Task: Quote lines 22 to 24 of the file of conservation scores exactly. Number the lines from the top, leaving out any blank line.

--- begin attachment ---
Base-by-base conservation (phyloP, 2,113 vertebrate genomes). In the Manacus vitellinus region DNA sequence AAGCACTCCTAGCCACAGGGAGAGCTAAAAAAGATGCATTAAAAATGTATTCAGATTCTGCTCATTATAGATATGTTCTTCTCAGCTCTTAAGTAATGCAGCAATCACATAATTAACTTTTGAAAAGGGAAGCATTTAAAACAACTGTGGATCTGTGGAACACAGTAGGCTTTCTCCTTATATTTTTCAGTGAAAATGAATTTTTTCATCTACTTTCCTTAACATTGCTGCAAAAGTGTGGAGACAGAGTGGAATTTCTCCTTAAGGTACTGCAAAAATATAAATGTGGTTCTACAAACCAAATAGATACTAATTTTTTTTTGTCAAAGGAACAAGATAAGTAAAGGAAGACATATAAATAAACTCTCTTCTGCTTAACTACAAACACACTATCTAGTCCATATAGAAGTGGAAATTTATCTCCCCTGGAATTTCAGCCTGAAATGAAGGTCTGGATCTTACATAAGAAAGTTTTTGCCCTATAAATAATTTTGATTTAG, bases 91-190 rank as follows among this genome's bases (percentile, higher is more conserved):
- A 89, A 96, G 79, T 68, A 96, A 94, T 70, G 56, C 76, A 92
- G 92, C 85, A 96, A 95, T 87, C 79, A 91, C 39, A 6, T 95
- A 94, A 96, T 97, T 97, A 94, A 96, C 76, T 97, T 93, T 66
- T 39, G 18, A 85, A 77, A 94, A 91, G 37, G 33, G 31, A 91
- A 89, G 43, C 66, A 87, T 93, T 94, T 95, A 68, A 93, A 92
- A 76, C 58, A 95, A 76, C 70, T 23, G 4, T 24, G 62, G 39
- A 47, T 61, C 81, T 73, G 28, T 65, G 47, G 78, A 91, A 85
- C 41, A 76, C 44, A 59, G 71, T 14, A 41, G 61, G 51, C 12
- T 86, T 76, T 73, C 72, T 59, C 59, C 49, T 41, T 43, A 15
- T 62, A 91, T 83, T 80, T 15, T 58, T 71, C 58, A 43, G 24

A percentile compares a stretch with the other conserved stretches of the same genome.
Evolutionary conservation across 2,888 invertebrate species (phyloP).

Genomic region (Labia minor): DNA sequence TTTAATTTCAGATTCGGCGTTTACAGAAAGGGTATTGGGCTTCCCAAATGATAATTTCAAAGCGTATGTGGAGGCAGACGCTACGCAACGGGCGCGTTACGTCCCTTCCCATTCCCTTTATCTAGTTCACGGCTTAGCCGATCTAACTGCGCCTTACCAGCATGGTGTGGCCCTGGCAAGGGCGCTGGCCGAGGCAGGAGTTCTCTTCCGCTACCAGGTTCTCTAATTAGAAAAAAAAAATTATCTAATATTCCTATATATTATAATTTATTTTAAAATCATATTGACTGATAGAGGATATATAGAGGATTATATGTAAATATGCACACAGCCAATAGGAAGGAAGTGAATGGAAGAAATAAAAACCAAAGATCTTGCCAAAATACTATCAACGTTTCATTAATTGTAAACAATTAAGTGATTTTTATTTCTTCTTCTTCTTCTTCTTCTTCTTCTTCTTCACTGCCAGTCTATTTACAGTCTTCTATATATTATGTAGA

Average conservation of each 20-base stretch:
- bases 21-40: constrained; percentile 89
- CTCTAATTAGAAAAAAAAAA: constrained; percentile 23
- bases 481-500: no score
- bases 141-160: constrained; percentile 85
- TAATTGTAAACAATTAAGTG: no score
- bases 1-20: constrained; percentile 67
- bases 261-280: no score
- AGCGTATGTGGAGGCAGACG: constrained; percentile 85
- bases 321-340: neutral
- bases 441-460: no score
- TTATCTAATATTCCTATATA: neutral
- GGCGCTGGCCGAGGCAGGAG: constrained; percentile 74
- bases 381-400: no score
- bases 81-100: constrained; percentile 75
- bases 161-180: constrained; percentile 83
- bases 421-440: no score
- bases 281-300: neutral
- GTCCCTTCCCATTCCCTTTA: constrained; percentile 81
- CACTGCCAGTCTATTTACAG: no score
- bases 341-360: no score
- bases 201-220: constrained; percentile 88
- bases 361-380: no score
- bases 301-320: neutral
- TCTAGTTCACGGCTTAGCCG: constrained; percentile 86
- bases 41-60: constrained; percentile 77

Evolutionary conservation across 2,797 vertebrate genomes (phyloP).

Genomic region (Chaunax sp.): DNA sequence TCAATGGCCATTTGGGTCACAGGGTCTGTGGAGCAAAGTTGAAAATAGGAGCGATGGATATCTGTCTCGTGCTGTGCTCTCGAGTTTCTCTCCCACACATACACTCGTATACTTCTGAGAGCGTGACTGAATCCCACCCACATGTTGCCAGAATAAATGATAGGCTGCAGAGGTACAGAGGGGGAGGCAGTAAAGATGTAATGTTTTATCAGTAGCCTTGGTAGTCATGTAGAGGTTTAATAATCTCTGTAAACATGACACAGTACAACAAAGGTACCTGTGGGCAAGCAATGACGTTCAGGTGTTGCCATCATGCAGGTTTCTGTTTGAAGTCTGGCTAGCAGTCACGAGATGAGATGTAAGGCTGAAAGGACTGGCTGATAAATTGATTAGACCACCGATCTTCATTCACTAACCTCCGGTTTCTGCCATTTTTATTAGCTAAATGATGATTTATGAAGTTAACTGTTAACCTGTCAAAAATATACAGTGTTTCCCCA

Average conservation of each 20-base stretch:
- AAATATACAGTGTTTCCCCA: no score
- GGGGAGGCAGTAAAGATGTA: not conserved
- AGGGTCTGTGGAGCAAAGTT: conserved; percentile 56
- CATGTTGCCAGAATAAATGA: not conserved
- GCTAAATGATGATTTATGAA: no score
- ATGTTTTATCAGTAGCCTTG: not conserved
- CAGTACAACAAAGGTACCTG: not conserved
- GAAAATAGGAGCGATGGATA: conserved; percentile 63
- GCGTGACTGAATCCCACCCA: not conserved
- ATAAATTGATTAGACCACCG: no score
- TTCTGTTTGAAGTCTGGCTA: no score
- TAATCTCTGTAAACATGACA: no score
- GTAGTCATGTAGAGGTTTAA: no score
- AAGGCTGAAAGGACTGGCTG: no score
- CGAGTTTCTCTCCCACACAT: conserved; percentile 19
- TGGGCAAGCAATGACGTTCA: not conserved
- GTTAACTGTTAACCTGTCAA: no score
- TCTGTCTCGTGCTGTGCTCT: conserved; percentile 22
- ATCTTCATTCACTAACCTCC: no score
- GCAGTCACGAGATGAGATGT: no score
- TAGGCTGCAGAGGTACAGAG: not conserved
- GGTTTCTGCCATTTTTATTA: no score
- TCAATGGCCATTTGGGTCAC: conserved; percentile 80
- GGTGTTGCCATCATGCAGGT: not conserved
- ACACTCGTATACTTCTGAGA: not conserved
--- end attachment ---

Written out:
- bases 261-280: no score
- AGCGTATGTGGAGGCAGACG: constrained; percentile 85
- bases 321-340: neutral